SMITH BRAIN TRUST – With passively managed funds and ETFs surging in popularity in recent years, you might think that active investment managers would soon be a relic of the past, sidelined by broader finance trends. You’d be wrong, says Maryland Smith’s Russell Wermers.
In a new academic working paper, Wermers explains why active managers are more important than ever to the efficiency of security markets. Active investment managers counteract the biases of other investors, and help to smooth out market anomalies that are created by the “misbehavior,” or biases, of other market participants. Plus, he notes, active management assures liquidity in the market – stocks that tend to be owned by actively managed funds are more liquid than those that tend to be held more heavily by passively managed funds.
And it’s those active investment managers that take in the latest news affecting a company, industry or sector, and buy or sell on it, translating the development into price action that benefits “the entire marketplace,” says Wermers, professor of finance and director of the Center for Financial Policy at the University of Maryland’s Robert H. Smith School of Business. And, by fostering the efficiency of security markets, active managers help to improve the capital-raising abilities of small- and middle-sized U.S. firms, since their securities tend to trade less frequently and are more susceptible to being mispriced by the market.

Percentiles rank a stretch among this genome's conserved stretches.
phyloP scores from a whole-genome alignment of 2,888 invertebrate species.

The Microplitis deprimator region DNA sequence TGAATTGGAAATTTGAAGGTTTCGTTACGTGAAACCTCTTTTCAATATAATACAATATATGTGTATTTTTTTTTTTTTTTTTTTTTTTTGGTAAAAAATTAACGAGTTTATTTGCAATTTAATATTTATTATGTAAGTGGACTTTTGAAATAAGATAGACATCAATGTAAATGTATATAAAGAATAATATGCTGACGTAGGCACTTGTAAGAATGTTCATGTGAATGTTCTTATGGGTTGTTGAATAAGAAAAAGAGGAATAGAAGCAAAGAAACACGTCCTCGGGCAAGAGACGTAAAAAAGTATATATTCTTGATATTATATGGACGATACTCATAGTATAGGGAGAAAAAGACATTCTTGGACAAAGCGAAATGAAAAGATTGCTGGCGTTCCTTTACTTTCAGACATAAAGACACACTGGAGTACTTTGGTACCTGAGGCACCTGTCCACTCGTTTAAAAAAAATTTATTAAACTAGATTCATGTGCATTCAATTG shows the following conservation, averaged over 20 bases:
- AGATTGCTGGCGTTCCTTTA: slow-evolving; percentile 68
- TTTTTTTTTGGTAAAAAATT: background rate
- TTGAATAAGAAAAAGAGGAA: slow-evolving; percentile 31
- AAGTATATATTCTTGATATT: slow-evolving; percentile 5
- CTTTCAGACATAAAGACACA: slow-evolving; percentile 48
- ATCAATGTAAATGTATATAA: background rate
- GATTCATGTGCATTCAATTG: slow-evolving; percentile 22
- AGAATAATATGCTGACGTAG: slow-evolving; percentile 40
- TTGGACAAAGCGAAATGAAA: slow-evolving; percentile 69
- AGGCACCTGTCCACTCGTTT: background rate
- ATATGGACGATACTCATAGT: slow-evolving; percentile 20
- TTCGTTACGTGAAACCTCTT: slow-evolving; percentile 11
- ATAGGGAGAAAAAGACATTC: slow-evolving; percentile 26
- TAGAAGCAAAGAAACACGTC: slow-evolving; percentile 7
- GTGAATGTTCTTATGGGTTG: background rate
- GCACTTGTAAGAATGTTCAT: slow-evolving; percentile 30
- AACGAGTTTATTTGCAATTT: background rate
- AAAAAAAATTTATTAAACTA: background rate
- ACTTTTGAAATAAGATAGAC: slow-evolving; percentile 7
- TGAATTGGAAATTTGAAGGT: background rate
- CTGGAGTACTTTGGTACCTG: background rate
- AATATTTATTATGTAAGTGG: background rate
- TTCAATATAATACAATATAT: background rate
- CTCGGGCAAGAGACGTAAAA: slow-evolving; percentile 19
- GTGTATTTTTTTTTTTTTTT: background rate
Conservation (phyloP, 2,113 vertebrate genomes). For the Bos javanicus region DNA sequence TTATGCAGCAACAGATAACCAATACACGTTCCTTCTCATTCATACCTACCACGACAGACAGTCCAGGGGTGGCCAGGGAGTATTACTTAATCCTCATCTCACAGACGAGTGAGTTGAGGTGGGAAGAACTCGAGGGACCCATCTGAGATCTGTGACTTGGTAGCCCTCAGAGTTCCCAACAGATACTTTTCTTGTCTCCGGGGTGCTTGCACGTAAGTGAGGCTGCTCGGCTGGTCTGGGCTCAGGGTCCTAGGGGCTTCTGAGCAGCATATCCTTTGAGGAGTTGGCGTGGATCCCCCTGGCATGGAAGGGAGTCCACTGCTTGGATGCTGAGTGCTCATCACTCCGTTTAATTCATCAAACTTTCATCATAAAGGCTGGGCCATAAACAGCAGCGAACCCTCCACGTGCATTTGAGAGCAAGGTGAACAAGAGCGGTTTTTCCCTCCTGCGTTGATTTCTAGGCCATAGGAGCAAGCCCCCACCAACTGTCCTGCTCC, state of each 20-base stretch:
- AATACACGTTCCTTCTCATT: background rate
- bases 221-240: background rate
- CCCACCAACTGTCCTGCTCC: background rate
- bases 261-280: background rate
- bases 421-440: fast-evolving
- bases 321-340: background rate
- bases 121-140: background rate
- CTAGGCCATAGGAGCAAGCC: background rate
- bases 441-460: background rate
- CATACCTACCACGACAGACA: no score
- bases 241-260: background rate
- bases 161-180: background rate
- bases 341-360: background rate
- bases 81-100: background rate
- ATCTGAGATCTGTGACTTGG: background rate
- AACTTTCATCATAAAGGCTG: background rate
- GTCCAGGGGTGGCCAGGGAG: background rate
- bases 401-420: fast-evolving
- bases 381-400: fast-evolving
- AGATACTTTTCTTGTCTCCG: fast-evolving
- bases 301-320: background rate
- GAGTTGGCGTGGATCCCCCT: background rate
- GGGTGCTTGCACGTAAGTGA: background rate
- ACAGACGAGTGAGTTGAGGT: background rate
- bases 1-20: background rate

"Active management is crucial for our economy, for the liquidity of securities in the market. And active managers do provide externalities – positive externalities or benefits, if you want to put it that way – for those who index,” Wermers says, discussing his working paper, Active Investing and the Efficiency of Security Markets, on the Money Life podcast with Chuck Jaffe.
"What used to be called Alpha is now becoming Beta, which means that things in the past that were sort of mysterious sources of Alpha – like momentum or like value stocks or using idiosyncratic volatility or things like that – are now well known to be reliable or semi-reliable sources of return. And so they can be quantified and they can become rules based."
What emerges, he says, is the middle ground of "quasi active" investing that is becoming cheaper, in addition to “truly active” fundamental stock picking or bond picking strategies, and it's been beneficial for everybody.
“Policymakers and regulators should think about the benefits of active management and not make active management so difficult to invest in, that individuals are pushed into index funds to the point that we don't gain the benefits of the active management for those index funds," he says.
Wermers’ research was supported by the Investment Adviser Association’s Active Managers Council, a trade group that represents SEC-registered investment management firms.
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